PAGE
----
java.util.concurrent.Lock javadoc
public interface Lock {
    void lock();
    void lockInterruptibly() throws InterruptedException;
    boolean tryLock();
    boolean tryLock(long time, TimeUnit unit) throws InterruptedException;
    void unlock();
    Condition newCondition();

As we see, it prodives opportunity of acquiring lock by different ways:

  • if we are using lock() and the lock is not available the current thread will be suspended until the lock will be released;
  • lockInterruptible() method acquires the lock until the current thread will be interrupted or lock will be released;
  • tryLock() method acquires the lock only if it is available at the time of invocation (non-blocking, not waiting for the lock will be released);
  • if we want to acquire the lock interruptibly with the specified waiting timeout we should use tryLock(...) method.

There is only one method for unlocking the lock: unlock() and it works as it named.

Locks are more flexible and configurable alternative for synchronized methods and statements, but we should remeber that instead of synchronized, noone will unlock the lock for us if an exception occures or return statement invokes. So, in most cases, the following idiom should be used:

Lock l = ...;
try {
    // some business logic that needs to be synchronized
} finally {
java.util.concurrent.locks.ReadWriteLock javadoc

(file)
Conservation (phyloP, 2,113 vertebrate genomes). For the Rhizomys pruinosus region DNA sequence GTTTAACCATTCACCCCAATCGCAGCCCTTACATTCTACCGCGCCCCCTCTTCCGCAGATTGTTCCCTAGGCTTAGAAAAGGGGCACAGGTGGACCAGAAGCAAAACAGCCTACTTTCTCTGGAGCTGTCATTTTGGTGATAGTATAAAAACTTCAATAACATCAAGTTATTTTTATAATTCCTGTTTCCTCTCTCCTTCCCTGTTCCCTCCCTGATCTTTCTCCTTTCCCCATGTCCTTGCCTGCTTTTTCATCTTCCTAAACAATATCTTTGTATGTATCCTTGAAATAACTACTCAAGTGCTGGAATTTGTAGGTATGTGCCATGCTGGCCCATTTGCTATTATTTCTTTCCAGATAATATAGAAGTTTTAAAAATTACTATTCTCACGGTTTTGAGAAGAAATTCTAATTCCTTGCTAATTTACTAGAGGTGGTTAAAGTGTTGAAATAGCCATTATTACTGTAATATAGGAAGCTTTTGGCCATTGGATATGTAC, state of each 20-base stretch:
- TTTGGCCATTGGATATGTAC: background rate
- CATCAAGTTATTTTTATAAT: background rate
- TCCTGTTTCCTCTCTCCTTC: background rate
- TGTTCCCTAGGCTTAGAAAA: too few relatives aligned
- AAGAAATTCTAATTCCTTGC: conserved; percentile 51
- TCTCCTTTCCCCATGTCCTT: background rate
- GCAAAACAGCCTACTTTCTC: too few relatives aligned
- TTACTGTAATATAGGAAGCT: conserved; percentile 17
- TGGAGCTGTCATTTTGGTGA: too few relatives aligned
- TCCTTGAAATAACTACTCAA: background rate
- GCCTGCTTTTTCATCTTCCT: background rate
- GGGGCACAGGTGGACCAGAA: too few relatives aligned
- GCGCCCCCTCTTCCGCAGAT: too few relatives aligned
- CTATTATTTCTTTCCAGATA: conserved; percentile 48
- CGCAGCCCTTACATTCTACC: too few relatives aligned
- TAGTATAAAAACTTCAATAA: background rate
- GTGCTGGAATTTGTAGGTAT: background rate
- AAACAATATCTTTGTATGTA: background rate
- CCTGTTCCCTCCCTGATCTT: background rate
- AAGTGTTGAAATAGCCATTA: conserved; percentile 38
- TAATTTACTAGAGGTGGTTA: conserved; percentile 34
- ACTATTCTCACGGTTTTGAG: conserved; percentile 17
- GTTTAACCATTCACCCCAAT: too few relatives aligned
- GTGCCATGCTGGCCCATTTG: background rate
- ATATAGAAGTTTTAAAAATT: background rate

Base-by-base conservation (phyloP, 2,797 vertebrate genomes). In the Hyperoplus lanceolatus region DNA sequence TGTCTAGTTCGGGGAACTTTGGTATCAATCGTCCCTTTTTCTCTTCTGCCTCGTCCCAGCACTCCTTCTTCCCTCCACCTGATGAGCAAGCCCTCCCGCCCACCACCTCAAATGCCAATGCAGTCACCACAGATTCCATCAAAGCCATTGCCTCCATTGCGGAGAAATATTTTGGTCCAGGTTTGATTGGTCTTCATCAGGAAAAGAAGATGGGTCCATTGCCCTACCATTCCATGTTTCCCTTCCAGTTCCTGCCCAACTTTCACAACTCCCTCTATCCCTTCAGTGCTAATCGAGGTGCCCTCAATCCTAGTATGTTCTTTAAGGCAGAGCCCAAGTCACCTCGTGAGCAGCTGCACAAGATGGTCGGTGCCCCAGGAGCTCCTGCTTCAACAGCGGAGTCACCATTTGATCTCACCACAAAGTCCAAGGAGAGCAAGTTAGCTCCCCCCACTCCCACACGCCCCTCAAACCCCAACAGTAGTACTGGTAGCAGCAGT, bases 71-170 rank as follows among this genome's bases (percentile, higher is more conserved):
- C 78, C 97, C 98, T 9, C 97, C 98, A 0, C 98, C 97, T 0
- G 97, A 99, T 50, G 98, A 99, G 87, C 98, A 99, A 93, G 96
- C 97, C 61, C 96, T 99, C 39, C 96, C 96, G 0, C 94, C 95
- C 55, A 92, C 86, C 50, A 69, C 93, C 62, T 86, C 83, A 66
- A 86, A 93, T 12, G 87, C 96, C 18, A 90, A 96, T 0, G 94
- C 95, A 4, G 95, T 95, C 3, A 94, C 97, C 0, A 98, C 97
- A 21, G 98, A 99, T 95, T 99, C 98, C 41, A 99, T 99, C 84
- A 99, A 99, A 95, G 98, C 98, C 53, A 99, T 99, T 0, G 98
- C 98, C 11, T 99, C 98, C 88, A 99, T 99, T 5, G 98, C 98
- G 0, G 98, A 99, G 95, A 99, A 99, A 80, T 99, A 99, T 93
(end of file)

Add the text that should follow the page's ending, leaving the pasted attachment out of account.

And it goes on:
public interface ReadWriteLock {
    Lock readLock();
    Lock writeLock();

ReadWriteLock is a pair of assotiated locks. First lock is used only for read-only operations (supports multiple locks at the same time) and the second lock is for write operations (exclusive lock). The read lock can be acquired only if the write lock is released. When we lock the write lock, it will wait for releasing of all read locks and then acquires. ReadWriteLock will improve performance in case of using multiple readers and much smaller number of writers, because many of readers will work at the same time.


Java provides two implementations of these locks that we care about - ReentrantLock and ReentrantReadWriteLock. As you see, both of them are reentrant. It means that a thread can acquire the same lock multiple times without any issue. In fact reentrant locking increments special thread-personal counter (unlocking - decrements) and the lock will be released only when counter reaches zero.

Each of lock’s implementations has additional methods that help us. Here are some of them:

  • for ReentrantLock class:
    • isHeldByCurrentThread() returns true iff the lock is locked by the current thread;
    • getHoldCount() returns number (int) of locks on the lock by the current thread;
    • getQueueLength() returns an estimate number of threads that waits to acquire the lock;
    • isLocked() returns true if any thread holds this lock and false otherwise;
  • for ReentrantReadWriteLock class:
    • isWriteLocked() returns true if someone holds the write lock;
    • isWriteLockedByCurrentThread() returns true if the lock is locked by the current thread;
    • getReadHoldCount() returns number (int) of locks on the read lock by the current thread.


One of the interesting features of reentrant locks is fairness. When we are creating an instance of ReentrantLock or ReentrantReadWriteLock we can pass fair flag to the constructor. The difference of fair and non-fair locks is in granting access policy to threads that wait in the queue to lock the lock. The fair lock grants access to the longest-waiting thread, so it look like FIFO (First-In-First-Out). A non-fair lock does not guarantee any particular access order. Performance of fair locks is near to synchronized block and non-fair locks is much faster than them.

By default, all locks are non-fair. Synchronized keyword and statement are non-fair, too. Fair locks have some disadvantages:

  • performance degradation;